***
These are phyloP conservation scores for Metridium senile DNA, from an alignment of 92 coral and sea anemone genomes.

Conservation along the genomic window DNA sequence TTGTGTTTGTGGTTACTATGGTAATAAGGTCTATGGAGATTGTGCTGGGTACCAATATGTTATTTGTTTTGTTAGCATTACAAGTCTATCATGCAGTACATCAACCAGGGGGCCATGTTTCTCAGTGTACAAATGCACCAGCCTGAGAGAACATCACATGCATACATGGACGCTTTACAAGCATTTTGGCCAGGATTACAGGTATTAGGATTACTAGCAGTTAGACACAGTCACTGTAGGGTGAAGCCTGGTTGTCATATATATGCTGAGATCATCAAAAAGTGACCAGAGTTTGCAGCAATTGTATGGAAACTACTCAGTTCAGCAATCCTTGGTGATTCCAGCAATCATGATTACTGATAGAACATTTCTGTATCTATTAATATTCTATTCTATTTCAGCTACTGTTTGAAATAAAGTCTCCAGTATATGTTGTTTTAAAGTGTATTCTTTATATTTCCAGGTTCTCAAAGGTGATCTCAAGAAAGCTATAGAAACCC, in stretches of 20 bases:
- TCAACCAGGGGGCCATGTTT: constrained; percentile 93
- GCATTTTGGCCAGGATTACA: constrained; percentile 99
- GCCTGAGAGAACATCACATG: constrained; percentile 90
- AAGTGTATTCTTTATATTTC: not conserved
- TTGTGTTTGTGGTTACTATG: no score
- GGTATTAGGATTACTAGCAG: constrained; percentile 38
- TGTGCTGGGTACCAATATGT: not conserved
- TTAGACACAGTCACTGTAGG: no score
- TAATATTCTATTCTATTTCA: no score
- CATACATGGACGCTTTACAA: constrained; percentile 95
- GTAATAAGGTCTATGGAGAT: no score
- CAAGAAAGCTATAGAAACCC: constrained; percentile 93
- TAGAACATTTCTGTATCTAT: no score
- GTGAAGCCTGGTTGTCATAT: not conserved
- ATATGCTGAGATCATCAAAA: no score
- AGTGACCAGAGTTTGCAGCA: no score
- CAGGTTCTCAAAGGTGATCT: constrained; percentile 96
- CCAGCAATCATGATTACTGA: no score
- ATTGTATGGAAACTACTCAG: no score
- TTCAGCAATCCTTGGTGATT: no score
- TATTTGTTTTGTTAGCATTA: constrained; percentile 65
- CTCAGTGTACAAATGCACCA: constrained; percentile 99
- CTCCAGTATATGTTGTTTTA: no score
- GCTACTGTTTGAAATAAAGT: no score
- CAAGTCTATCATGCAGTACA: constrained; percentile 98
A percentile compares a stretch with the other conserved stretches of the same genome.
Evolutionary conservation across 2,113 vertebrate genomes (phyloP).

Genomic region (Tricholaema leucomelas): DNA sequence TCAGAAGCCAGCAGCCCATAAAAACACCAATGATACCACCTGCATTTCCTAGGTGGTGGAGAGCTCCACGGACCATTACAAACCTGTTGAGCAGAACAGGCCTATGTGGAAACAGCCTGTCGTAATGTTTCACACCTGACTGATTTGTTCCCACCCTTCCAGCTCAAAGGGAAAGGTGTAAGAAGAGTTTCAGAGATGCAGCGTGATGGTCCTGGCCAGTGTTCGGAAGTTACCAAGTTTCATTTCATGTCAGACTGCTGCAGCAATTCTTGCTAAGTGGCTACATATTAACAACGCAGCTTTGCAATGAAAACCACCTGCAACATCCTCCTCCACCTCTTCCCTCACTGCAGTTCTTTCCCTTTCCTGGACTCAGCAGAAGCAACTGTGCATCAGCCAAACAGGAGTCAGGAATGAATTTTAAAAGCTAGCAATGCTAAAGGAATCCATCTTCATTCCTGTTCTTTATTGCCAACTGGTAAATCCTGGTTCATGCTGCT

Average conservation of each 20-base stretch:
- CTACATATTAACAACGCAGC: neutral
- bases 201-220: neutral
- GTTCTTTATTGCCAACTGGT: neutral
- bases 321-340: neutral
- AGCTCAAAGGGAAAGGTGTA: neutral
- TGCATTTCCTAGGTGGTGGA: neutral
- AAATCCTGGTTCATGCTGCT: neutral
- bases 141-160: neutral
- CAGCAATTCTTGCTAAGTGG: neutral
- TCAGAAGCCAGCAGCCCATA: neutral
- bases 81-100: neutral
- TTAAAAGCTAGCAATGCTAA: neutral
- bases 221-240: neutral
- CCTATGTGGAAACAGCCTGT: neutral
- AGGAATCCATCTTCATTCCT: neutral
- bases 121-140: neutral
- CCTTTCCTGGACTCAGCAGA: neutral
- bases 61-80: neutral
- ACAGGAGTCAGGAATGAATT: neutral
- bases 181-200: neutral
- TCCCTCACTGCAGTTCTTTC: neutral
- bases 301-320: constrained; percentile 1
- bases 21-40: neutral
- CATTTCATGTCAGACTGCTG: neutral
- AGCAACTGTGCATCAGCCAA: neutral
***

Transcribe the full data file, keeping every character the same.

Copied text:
These are phyloP conservation scores for Metridium senile DNA, from an alignment of 92 coral and sea anemone genomes.

Conservation along the genomic window DNA sequence TTGTGTTTGTGGTTACTATGGTAATAAGGTCTATGGAGATTGTGCTGGGTACCAATATGTTATTTGTTTTGTTAGCATTACAAGTCTATCATGCAGTACATCAACCAGGGGGCCATGTTTCTCAGTGTACAAATGCACCAGCCTGAGAGAACATCACATGCATACATGGACGCTTTACAAGCATTTTGGCCAGGATTACAGGTATTAGGATTACTAGCAGTTAGACACAGTCACTGTAGGGTGAAGCCTGGTTGTCATATATATGCTGAGATCATCAAAAAGTGACCAGAGTTTGCAGCAATTGTATGGAAACTACTCAGTTCAGCAATCCTTGGTGATTCCAGCAATCATGATTACTGATAGAACATTTCTGTATCTATTAATATTCTATTCTATTTCAGCTACTGTTTGAAATAAAGTCTCCAGTATATGTTGTTTTAAAGTGTATTCTTTATATTTCCAGGTTCTCAAAGGTGATCTCAAGAAAGCTATAGAAACCC, in stretches of 20 bases:
- TCAACCAGGGGGCCATGTTT: constrained; percentile 93
- GCATTTTGGCCAGGATTACA: constrained; percentile 99
- GCCTGAGAGAACATCACATG: constrained; percentile 90
- AAGTGTATTCTTTATATTTC: not conserved
- TTGTGTTTGTGGTTACTATG: no score
- GGTATTAGGATTACTAGCAG: constrained; percentile 38
- TGTGCTGGGTACCAATATGT: not conserved
- TTAGACACAGTCACTGTAGG: no score
- TAATATTCTATTCTATTTCA: no score
- CATACATGGACGCTTTACAA: constrained; percentile 95
- GTAATAAGGTCTATGGAGAT: no score
- CAAGAAAGCTATAGAAACCC: constrained; percentile 93
- TAGAACATTTCTGTATCTAT: no score
- GTGAAGCCTGGTTGTCATAT: not conserved
- ATATGCTGAGATCATCAAAA: no score
- AGTGACCAGAGTTTGCAGCA: no score
- CAGGTTCTCAAAGGTGATCT: constrained; percentile 96
- CCAGCAATCATGATTACTGA: no score
- ATTGTATGGAAACTACTCAG: no score
- TTCAGCAATCCTTGGTGATT: no score
- TATTTGTTTTGTTAGCATTA: constrained; percentile 65
- CTCAGTGTACAAATGCACCA: constrained; percentile 99
- CTCCAGTATATGTTGTTTTA: no score
- GCTACTGTTTGAAATAAAGT: no score
- CAAGTCTATCATGCAGTACA: constrained; percentile 98
A percentile compares a stretch with the other conserved stretches of the same genome.
Evolutionary conservation across 2,113 vertebrate genomes (phyloP).

Genomic region (Tricholaema leucomelas): DNA sequence TCAGAAGCCAGCAGCCCATAAAAACACCAATGATACCACCTGCATTTCCTAGGTGGTGGAGAGCTCCACGGACCATTACAAACCTGTTGAGCAGAACAGGCCTATGTGGAAACAGCCTGTCGTAATGTTTCACACCTGACTGATTTGTTCCCACCCTTCCAGCTCAAAGGGAAAGGTGTAAGAAGAGTTTCAGAGATGCAGCGTGATGGTCCTGGCCAGTGTTCGGAAGTTACCAAGTTTCATTTCATGTCAGACTGCTGCAGCAATTCTTGCTAAGTGGCTACATATTAACAACGCAGCTTTGCAATGAAAACCACCTGCAACATCCTCCTCCACCTCTTCCCTCACTGCAGTTCTTTCCCTTTCCTGGACTCAGCAGAAGCAACTGTGCATCAGCCAAACAGGAGTCAGGAATGAATTTTAAAAGCTAGCAATGCTAAAGGAATCCATCTTCATTCCTGTTCTTTATTGCCAACTGGTAAATCCTGGTTCATGCTGCT

Average conservation of each 20-base stretch:
- CTACATATTAACAACGCAGC: neutral
- bases 201-220: neutral
- GTTCTTTATTGCCAACTGGT: neutral
- bases 321-340: neutral
- AGCTCAAAGGGAAAGGTGTA: neutral
- TGCATTTCCTAGGTGGTGGA: neutral
- AAATCCTGGTTCATGCTGCT: neutral
- bases 141-160: neutral
- CAGCAATTCTTGCTAAGTGG: neutral
- TCAGAAGCCAGCAGCCCATA: neutral
- bases 81-100: neutral
- TTAAAAGCTAGCAATGCTAA: neutral
- bases 221-240: neutral
- CCTATGTGGAAACAGCCTGT: neutral
- AGGAATCCATCTTCATTCCT: neutral
- bases 121-140: neutral
- CCTTTCCTGGACTCAGCAGA: neutral
- bases 61-80: neutral
- ACAGGAGTCAGGAATGAATT: neutral
- bases 181-200: neutral
- TCCCTCACTGCAGTTCTTTC: neutral
- bases 301-320: constrained; percentile 1
- bases 21-40: neutral
- CATTTCATGTCAGACTGCTG: neutral
- AGCAACTGTGCATCAGCCAA: neutral